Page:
Cricket cage

Keeping Crickets for Luck, Song, and Bloodsport

Design can facilitate the worst of human instincts, including forcing animals into servitude and violence. Cricket cages tell stories about how people have treated the insects throughout time.
Astrolabe

The San Zeno Astrolabe Tracked Time by the Stars

The astrolabe was a revolutionary tool for calculating celestial positions and local time. The device's design dates back to Islamic antiquity.
Paul Lussier

On the Side of Climate Solutions: An Interview with Paul Lussier

Paul Lussier on how to energize people, work with business, and develop solution-focused rhetoric and strategy before it’s too late.
Closeup of a colorful zipper with metal teeth

How WWI Made the Zipper a Success

A money belt with a zipper became an instant success among WWI U.S. sailors, whose uniforms did not have pockets. Almost all initial zipper sales were for the money belts.
Flu hospital 1918

The Flu Pandemic of 1918, As Reported in 1918

The Spanish Influenza pandemic 100 years ago was the most lethal global disease outbreak since the Black Death. What were people thinking at the time?
A Spongey Lower Manhattan

How to Build a City That Doesn’t Flood? Turn it Into a Sponge City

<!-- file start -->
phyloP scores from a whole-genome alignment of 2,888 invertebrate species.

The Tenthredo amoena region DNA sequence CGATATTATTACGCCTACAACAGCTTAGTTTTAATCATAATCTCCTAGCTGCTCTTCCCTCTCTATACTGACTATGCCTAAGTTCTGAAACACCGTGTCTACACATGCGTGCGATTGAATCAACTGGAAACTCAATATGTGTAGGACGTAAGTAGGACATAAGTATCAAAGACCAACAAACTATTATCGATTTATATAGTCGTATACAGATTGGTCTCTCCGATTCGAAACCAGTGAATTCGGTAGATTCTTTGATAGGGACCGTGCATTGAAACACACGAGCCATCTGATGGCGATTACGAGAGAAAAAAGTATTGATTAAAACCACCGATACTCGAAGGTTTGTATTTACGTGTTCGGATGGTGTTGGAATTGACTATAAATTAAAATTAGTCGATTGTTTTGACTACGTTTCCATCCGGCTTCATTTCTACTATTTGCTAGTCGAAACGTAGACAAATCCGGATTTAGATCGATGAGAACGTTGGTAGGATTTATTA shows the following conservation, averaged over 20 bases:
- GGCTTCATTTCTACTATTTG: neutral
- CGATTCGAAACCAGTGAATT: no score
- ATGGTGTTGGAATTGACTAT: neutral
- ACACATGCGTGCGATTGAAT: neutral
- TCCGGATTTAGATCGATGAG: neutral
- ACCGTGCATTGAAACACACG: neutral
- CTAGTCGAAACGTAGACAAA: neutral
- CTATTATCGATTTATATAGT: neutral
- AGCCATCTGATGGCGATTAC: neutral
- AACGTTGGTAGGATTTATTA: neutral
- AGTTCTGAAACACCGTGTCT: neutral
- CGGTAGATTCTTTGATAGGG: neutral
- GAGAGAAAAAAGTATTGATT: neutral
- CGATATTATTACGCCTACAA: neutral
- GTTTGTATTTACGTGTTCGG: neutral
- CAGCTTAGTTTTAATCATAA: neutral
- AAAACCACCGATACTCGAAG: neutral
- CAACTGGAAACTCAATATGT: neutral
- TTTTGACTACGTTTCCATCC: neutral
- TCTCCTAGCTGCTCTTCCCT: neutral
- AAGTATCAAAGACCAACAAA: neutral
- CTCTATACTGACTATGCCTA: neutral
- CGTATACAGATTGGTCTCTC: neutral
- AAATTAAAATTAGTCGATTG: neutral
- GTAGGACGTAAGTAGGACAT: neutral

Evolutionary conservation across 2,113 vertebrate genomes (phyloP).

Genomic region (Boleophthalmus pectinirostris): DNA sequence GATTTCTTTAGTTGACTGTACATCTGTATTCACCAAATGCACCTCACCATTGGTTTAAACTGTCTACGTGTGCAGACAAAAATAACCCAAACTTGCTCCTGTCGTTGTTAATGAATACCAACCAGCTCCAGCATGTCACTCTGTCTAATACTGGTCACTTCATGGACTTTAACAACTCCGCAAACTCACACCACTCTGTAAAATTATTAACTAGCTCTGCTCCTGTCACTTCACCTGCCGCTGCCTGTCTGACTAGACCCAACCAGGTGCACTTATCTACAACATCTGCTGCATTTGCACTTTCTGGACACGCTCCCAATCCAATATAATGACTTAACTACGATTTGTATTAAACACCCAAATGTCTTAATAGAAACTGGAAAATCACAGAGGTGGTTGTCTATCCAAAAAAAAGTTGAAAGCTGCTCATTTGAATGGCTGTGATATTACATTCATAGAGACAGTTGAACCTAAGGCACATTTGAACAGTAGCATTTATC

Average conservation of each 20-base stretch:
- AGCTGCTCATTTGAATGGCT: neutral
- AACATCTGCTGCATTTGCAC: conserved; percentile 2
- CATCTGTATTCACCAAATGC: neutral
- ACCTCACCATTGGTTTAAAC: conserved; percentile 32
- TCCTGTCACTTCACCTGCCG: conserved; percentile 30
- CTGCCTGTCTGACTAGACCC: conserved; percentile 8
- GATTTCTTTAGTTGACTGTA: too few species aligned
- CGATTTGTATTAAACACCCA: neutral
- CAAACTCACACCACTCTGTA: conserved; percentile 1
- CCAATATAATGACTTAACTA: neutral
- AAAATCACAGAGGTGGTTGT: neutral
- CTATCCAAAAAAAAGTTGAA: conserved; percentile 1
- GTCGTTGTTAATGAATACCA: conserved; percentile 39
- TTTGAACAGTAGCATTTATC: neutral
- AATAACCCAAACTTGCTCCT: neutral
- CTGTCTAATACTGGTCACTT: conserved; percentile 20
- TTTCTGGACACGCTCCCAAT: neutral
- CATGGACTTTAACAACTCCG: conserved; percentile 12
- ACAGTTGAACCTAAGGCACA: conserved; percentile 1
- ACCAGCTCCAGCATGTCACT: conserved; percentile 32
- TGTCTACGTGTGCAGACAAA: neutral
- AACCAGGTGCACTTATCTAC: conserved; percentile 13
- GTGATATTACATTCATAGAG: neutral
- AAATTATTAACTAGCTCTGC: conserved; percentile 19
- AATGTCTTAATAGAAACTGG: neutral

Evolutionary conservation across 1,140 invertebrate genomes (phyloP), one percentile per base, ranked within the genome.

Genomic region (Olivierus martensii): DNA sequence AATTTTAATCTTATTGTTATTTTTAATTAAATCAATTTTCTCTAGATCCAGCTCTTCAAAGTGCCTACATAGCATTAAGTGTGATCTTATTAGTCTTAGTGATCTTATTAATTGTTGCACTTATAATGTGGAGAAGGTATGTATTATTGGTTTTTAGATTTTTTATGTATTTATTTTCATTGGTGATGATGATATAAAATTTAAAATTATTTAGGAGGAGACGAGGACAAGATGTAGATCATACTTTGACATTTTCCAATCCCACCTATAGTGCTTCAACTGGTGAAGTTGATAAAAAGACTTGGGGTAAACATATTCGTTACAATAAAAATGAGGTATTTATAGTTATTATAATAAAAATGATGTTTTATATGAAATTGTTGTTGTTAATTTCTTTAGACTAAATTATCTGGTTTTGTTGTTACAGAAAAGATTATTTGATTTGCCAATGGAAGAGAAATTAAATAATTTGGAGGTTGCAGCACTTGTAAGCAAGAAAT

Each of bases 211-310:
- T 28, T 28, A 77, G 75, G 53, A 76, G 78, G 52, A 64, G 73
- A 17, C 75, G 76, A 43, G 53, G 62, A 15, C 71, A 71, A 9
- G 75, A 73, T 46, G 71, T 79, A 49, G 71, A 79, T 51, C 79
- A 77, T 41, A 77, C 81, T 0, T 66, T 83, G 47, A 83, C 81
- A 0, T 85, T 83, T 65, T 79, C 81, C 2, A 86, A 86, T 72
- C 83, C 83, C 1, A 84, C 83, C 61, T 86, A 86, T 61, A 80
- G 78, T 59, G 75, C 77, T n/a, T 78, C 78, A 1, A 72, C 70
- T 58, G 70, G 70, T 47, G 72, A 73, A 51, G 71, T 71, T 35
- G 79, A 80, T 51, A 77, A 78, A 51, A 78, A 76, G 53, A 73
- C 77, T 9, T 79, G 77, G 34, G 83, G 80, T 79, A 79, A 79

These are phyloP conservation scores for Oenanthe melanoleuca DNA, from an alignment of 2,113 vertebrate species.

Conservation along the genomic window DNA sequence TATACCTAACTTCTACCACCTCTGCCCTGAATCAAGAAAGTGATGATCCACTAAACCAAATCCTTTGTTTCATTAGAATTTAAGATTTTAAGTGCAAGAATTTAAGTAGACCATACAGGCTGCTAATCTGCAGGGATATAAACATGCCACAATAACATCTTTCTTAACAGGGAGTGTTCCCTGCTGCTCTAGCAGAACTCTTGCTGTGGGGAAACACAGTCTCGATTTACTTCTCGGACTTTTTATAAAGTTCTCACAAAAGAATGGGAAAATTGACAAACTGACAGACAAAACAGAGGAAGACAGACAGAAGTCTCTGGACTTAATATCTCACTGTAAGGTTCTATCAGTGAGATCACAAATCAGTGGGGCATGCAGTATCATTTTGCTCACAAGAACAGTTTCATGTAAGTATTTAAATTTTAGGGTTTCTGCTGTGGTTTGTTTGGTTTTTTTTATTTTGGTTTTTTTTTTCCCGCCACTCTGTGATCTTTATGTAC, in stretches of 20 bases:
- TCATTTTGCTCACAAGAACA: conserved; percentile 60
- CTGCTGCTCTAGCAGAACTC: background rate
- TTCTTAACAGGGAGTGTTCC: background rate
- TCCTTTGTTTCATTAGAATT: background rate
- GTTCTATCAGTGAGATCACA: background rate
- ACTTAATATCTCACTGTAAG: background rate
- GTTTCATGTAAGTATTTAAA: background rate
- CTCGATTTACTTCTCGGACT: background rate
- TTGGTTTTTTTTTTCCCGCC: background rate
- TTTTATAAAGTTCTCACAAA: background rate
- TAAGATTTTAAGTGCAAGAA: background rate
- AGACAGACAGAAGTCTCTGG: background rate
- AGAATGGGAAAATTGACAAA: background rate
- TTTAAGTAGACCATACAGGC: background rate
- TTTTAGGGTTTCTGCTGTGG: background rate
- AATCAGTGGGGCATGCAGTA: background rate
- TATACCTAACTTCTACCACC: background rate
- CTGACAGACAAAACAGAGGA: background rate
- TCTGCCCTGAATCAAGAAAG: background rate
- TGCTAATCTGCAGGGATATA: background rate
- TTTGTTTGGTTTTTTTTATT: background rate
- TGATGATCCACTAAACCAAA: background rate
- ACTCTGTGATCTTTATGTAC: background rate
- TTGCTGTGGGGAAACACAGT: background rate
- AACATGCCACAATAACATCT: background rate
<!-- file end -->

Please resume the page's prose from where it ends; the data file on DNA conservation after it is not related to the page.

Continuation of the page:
Cities encourage potentially devastating floods by laying down asphalt and pavement. Could this be avoided by making them "spongier" and more absorbent?

Why We Need to Start Listening to Insects

The study of wingbeat has come an incredibly long way and could lead to breakthroughs crucial for human populations facing insect-borne disease and pests.
Wampum illustration

Wampum was Massachusetts’ First Legal Currency

First Nations' seashell-derived wampum was Massachusetts' first legal currency, used as currency throughout northeastern America into the 19th century.
First sentence

Female Inventive Talent

Brief commentary on one line from JSTOR: An unsigned editorial from an 1870s issue of Scientific American suggests that women can be great inventors, too.
Antikythera Ephebe

The Antikythera Shipwreck Keeps Revealing Wonders

In the first century B.C.E., a Roman ship sank near the Greek Island of Antikythera. In 1900 some off-course sponge divers discovered the wreckage.